Writing advice goes in waves. For a while, it will seem like everyone is talking about a particular aspect of the craft. Then focus shifts to something else, and eventually comes back to that original topic when everyone misunderstands what was meant by it.
One such aspect is the inciting incident, or "start at the right place." Last year it seemed there was a lot of discussion (in articles and workshops and online) about stories that start too early and are loaded with what should be backstory, sometimes pages, sometimes whole chapters, that bog down the beginning of the story. With excitement, authors talked about cutting the first two chapters and sprinkling in those details instead, and how much better the book is. And that's a good thing.
The problem is, now many authors are starting too late.
I have been reading a lot of unpublished work lately, for large and small contests and to help out some friends. Some of these have been novels, but most have been short stories or novellas. I've actually seen it in some published books, too. "It" being a starting point in sequel rather than scene.
Don't show me a character walking into her house, despondent or freaked or angry or even happy, then have her sit in a chair thinking about--or worse, telling her cat about--all the exciting stuff that just happened to her, and all the events that led up to that exciting stuff. The "inciting incident" that launches the story is not the main character's REACTION. It's the ACTUAL INCIDENT. If someone gets fired, open the book with "you're fired." If their house burns down, show me the character fighting the flames, or struggling to get out, or even what they were doing when the Molotov cocktail came through the front window. I don't want to be standing out on the street, tapping my foot as they stare at the smoking ruin and REMEMBER all that. I want to be in it with them.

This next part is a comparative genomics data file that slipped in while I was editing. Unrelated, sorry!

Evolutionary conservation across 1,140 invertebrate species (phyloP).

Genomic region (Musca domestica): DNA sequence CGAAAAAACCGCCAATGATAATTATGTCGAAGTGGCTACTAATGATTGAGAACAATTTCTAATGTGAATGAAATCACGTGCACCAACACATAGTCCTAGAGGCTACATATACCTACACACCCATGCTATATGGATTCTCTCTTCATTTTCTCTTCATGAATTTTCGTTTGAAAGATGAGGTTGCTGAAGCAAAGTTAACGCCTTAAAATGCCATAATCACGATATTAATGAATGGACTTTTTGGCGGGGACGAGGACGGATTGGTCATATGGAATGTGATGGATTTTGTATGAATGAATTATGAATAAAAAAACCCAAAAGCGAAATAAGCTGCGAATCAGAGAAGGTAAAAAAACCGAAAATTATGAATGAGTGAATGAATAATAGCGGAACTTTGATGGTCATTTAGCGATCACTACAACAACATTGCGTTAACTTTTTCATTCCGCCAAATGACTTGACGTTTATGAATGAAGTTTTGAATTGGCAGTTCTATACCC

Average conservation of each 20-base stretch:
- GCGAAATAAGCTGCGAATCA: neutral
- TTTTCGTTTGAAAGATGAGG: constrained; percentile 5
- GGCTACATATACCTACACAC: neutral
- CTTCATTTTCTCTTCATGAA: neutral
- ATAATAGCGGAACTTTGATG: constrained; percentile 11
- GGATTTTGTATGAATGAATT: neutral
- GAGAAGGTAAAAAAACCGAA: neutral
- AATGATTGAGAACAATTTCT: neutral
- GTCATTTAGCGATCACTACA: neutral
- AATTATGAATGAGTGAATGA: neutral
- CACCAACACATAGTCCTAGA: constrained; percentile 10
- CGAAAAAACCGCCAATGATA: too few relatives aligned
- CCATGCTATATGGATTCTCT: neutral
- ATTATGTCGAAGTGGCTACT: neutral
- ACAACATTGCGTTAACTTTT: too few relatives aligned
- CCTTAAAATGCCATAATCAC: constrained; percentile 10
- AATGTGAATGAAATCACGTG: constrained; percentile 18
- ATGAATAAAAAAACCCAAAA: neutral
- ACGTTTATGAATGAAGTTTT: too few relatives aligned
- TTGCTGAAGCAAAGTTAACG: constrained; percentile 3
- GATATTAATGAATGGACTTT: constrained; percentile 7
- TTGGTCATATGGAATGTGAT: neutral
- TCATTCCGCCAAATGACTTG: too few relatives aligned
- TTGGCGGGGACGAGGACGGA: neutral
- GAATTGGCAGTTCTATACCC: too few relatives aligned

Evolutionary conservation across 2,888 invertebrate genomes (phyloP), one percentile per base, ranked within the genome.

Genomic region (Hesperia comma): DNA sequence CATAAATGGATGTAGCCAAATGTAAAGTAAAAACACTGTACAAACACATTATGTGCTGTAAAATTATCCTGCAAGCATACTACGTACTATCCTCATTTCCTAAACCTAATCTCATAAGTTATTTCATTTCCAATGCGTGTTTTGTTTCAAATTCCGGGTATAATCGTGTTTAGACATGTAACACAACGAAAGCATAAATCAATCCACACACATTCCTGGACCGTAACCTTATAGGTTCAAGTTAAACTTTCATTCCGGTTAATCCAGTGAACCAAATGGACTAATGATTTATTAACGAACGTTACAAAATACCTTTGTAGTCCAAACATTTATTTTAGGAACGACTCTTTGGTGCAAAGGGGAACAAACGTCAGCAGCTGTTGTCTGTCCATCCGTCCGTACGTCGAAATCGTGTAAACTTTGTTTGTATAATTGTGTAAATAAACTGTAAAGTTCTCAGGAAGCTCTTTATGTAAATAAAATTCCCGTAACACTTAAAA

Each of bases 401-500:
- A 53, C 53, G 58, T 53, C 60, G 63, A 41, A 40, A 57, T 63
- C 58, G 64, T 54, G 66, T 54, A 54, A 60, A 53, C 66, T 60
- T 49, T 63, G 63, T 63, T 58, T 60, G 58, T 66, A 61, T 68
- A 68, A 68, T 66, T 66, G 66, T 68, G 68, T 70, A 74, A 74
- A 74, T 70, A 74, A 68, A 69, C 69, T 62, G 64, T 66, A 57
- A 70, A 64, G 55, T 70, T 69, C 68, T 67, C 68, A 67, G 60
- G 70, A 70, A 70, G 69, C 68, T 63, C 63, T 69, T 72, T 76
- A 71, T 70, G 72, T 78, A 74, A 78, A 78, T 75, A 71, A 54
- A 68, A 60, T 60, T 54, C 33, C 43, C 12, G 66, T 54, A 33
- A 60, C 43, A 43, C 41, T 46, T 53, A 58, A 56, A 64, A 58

One published book I read--it was a good book, too, and I was glad I kept going with it--started with the heroine trying to get up the nerve to go into the police station with an incredible story. She stood next to her car recalling the events of that incredible story, then started up the steps. Scene break. Next scene is the heroine arriving home, proceeding to think about what had just happened in the police station. I wanted to BE there with her during the incredible events as they happened, and I wanted to BE there when she had her horrible debriefing with the police.
What happens is that misunderstanding "don't start the story too soon" ends up violating "show, don't tell" in the most basic of ways, and that's even more detrimental to the story than infodumping backstory.
Luckily, it's not that hard to fix. The events are there, becuase you're describing them. Just back up, and describe them in active voice, unfolding them as they happen, without "had"ing the story to death.
I guarantee you'll have a better book.